10 tips for reality-show contestants
Donít be a jerk, and learn to drive stick
Jennifer Szymaszek / AP
Want to get past Donald Trump on "The Apprentice"? Take our 10 tips to heart.
By Gael Fashingbauer Cooper
Updated: 1:26 p.m. ET Sept. 3, 2004There are Monday-morning quarterbacks, there are backseat drivers, so it should come as no surprise that some of us are couch-bound reality-show contestants.
I may be too horrible a singer to make "American Idol," or not enough of an exhibitionist for "Real World," but I can still yell advice at the screen with the best of them, secure in the knowledge that while I will never appear on one of these shows, I'd certainly be better than the losers who fill them now. That said, here are my 10 tips for future reality-show contestants.
1. Don't be a jerk
Here's hoping the reality-show creators didn't just read this: They know that if some of their contestants weren't jerks, their ratings would plummet.
Jerkdom comes in various flavors: Reality shows in recent years have hosted contestants with racist, sexist and homophobic tendencies. But the majority of contestants who wear the Jerk label so do because they are so self-centered they cannot see past their own immediate desires.
The first reality-show jerk I remember was Puck on 1994's "Real World San Francisco." He's most clearly remembered for sticking his unwashed fingers into a jar of peanut butter, but if that were his only crime, he'd have faded into the obscurity of his castmate Cory. It wasn't the peanut butter, it was Puck's attitude. He immediately figured out his roommates' vulnerabilities and went after them with the finely honed knowledge of what would hurt them the most. It ended in Puck being kicked out of the house and his name forever going down in the annals of Loserdom.
Some would say jerkdom has worked well for Puck ó MTV followed him around with cameras for a while, and he occasionally shows up at a "Real World" reunion or challenge show. But on his most recent challenge he was a jerk once again. Some labels can never be lost.
Examples not to follow: Puck on "Real World San Francisco," Scott on "Big Brother 5," Omarosa on "The Apprentice."
2. If there's an obvious alliance, break it up.
I don't care if Romeo and Juliet are on your island, or Chang and Eng are on your show, break them up.
Really, you'd think this one would be obvious, but then again, I'd think all 10 of these would be obvious. Alliances are formed to gain numeric advantage. If you see someone has gathered other contestants to their side, you want to start eliminating those people as quickly as you can.
If you've still got the numbers, go to every contestant who's not in the alliance, explain the situation to them, and start breaking the group up. If you don't have the numbers, figure out who the weakest people in the alliance are, and play on that. Let them know they're going to be the first alliance members to go, and see if you can offer them a higher position on your side.
And never, ever forget: Romances and blood relations are always alliances. If someone's sister or spouse is playing the game, they are an alliance of two. Do not let them stay together, no matter how sweet or romantic or nice you think they are. I don't care if Romeo and Juliet are on your island, or Chang and Eng are on your show, break them up.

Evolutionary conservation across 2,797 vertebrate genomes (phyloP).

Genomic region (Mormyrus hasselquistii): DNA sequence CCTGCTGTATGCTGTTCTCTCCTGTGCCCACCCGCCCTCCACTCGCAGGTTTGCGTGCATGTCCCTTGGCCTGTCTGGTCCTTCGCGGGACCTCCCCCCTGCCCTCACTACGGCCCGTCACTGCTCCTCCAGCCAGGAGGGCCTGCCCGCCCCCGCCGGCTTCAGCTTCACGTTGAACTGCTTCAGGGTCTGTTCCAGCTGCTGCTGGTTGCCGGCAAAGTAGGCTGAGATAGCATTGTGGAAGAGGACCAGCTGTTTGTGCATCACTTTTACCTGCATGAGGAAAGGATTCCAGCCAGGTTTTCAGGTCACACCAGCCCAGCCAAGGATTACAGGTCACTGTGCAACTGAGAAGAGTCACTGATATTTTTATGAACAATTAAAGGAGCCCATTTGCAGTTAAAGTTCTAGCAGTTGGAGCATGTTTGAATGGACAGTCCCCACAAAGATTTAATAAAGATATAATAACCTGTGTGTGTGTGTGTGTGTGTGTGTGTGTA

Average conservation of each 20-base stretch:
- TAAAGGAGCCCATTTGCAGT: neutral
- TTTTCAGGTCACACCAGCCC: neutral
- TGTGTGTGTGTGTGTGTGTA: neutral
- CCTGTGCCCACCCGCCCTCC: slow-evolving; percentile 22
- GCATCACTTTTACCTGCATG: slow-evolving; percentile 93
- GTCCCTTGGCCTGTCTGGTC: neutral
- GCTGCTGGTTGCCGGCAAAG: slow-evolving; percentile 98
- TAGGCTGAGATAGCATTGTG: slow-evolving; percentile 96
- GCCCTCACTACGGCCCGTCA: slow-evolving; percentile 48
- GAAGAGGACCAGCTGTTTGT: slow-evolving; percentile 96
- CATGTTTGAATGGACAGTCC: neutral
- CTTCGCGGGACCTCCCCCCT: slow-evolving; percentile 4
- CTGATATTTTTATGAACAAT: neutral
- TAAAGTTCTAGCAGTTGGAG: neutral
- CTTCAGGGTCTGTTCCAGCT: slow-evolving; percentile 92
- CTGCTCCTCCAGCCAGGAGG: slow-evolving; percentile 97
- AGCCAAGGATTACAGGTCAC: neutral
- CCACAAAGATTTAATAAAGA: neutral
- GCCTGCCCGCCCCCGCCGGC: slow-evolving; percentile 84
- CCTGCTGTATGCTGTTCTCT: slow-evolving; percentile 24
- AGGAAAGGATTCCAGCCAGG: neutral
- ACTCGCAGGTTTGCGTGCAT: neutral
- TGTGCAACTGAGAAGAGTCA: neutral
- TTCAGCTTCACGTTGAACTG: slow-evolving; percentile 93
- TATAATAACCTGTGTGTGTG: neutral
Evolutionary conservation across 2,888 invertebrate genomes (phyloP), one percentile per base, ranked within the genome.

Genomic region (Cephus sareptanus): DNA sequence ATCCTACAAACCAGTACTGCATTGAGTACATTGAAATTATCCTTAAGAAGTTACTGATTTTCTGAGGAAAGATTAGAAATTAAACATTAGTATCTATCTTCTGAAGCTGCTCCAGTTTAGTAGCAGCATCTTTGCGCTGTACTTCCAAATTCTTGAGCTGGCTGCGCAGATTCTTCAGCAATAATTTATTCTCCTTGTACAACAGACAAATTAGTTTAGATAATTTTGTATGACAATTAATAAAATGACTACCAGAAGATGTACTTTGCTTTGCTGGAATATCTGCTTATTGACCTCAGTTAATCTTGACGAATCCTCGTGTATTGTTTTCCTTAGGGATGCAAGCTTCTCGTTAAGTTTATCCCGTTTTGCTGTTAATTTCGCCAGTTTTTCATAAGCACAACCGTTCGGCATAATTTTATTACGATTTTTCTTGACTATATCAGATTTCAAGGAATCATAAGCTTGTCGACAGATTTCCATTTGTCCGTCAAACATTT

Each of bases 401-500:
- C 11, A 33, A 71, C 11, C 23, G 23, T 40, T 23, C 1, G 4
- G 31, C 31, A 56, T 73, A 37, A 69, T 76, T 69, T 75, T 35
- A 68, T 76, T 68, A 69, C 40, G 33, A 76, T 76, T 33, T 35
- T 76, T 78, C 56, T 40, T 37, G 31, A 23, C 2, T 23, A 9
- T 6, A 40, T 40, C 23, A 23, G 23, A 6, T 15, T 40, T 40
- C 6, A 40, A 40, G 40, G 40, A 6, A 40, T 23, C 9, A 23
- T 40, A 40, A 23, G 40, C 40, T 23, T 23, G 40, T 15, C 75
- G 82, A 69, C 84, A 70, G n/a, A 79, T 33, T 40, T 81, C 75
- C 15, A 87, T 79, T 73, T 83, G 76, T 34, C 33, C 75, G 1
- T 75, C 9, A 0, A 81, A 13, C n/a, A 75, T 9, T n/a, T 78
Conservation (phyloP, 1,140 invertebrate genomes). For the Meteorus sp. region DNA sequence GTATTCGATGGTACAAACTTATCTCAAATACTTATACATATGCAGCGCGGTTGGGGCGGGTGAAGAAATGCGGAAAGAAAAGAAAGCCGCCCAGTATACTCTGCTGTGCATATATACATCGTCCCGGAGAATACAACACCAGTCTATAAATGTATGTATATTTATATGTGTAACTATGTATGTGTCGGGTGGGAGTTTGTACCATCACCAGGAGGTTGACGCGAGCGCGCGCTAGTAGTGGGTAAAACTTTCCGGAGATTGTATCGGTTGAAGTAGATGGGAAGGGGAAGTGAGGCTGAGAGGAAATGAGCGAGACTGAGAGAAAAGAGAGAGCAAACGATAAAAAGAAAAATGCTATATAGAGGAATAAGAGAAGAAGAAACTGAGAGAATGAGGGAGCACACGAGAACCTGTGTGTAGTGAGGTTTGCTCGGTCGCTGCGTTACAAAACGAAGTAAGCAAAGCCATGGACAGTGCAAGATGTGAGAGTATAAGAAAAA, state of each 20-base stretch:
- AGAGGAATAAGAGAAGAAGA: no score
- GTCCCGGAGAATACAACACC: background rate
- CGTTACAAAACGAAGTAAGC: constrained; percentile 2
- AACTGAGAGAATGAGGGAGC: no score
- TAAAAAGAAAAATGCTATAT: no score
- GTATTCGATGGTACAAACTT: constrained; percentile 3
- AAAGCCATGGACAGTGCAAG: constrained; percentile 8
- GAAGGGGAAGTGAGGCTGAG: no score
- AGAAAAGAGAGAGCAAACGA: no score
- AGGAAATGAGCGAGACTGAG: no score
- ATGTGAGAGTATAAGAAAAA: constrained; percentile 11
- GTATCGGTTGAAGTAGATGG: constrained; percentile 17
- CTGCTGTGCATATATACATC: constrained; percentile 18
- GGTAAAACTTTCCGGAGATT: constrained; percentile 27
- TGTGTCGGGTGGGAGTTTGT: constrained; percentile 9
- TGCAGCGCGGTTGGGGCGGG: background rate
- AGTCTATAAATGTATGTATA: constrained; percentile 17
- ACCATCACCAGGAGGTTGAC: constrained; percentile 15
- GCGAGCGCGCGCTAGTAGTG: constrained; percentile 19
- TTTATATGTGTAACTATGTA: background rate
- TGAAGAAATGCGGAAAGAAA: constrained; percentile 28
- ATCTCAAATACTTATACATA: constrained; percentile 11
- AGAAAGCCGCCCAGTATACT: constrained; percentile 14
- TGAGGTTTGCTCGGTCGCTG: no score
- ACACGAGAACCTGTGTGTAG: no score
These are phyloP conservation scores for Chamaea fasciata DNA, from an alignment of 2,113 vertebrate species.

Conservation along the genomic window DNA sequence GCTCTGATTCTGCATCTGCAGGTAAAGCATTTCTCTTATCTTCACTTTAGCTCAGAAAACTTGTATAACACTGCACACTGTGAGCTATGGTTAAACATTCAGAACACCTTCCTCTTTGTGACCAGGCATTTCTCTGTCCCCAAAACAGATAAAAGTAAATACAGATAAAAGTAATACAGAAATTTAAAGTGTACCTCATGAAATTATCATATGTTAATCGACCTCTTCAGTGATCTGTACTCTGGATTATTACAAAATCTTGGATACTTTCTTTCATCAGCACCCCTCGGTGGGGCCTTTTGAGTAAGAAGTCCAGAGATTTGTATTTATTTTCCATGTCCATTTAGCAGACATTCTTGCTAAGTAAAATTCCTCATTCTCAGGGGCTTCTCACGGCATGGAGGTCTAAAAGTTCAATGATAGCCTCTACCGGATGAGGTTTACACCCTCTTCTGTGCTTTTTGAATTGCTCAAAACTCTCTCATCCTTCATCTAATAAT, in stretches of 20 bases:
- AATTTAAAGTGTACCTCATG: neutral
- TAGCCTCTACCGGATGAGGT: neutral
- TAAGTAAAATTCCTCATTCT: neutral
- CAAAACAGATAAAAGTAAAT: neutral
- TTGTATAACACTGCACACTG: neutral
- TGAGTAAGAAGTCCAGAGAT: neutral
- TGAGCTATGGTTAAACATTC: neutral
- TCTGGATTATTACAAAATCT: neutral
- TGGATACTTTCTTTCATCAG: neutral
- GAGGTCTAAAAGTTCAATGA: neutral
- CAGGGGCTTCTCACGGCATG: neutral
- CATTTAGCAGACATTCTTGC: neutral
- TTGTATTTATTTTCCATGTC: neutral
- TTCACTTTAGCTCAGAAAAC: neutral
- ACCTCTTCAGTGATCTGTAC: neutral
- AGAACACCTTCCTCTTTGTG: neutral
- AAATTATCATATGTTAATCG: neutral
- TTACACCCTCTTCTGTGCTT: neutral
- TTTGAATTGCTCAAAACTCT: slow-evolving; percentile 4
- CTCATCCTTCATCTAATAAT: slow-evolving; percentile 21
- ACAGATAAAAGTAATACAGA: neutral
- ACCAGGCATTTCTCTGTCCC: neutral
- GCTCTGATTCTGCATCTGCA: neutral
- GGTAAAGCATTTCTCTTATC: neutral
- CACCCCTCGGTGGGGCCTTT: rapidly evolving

Example not to follow: The cast of "Survivor: All-Stars," who let Rob and Amber's romance flourish undisturbed. Especially you, Lex.
3. Even if you're in an alliance, never relax.
Alliances are pretty easy to figure out. And sometimes, their members just don't care. If you've got the numbers, it might not matter that much if you swagger around like the cat who ate the cream, unless by doing so you are in violation of Rule #1: Don't be a jerk.
Even when you think you have the numeric advantage, you can't count on that. There's always someone in the alliance who's a little bit frustrated with how the chips are falling, who suspects that he or she is the most expendable. You've got to play your alliance low-key in the show as a whole, but also within the group itself. Some try to get around this by making multiple alliances, but that rarely works. Treat an alliance like you would an egg: It's fragile and easily broken.
Example not to follow: The Four Horsemen on "Big Brother 5," who lorded their alliance over the whole house, only to see it throughly destroyed.
4. Learn how to drive stick.
Also, not to fear heights. And also, to sing country. And walk a runway. Or whatever the specific focus of your show is. It's amazing that, after years of "Survivor," "Amazing Race," and "Road Rules," some contestants act as if they've never seen the shows before.
No, Mirna and Charla of ĎAmazing Race 5,í the Spanish word for Ďstopí is not Ďstop-o.í
If you're on a show that travels to different countries, learning to drive a manual-transmission car is mandatory. (Even swaggering Mike "The Miz" of "Real World Return to New York" was brought low by a stick-shift car when he tried to take his act to a "Real World-Road Rules Challenge" show.)
Other basics: Know how to swim, especially if you're on "Survivor." Learn a few fashion photographers' names if you're on "America's Next Top Model" (ahem ó Shannon ó ahem.) If you're on "American Idol," be willing and able to sing outside your genre. If you're on a travel show, learn a few basic phrases in major foreign languages. (No, Mirna and Charla of "Amazing Race 5," the Spanish word for "stop" is not "stop-o.")